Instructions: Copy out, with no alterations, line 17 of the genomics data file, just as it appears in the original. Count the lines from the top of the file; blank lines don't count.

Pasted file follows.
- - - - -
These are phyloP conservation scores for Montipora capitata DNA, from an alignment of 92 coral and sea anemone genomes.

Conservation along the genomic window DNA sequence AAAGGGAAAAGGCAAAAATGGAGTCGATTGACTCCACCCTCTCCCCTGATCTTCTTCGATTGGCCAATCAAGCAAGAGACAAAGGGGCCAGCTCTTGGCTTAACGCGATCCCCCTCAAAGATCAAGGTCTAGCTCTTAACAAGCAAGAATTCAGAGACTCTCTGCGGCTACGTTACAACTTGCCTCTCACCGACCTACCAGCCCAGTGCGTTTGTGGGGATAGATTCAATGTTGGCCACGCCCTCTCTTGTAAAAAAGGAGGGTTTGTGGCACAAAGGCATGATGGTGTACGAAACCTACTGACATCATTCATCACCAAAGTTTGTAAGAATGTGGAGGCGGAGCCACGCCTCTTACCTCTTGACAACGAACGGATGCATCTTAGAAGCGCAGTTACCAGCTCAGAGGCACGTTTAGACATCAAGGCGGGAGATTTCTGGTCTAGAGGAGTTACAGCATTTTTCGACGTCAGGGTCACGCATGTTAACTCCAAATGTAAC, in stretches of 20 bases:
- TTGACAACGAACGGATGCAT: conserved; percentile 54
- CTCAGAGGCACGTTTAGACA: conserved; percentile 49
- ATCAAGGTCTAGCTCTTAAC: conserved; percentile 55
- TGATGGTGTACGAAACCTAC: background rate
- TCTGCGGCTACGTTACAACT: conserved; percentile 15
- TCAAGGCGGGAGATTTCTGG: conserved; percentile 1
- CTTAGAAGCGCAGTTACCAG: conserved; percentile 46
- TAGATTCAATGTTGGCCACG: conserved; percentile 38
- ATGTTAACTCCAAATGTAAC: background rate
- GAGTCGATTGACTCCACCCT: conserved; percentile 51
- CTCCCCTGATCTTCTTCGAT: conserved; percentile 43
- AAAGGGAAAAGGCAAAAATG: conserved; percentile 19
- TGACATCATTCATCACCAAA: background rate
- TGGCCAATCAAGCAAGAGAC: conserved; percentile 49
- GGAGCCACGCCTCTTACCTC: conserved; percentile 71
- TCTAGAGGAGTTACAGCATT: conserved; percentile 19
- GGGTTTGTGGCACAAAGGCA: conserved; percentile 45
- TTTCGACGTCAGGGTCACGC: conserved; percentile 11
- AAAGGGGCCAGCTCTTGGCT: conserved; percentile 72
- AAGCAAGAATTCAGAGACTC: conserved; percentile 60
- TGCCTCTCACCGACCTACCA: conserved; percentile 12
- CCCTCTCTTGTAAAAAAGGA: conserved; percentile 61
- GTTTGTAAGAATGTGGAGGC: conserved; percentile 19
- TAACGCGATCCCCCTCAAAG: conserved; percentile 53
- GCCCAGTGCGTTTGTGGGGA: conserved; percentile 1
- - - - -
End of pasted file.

- GGAGCCACGCCTCTTACCTC: conserved; percentile 71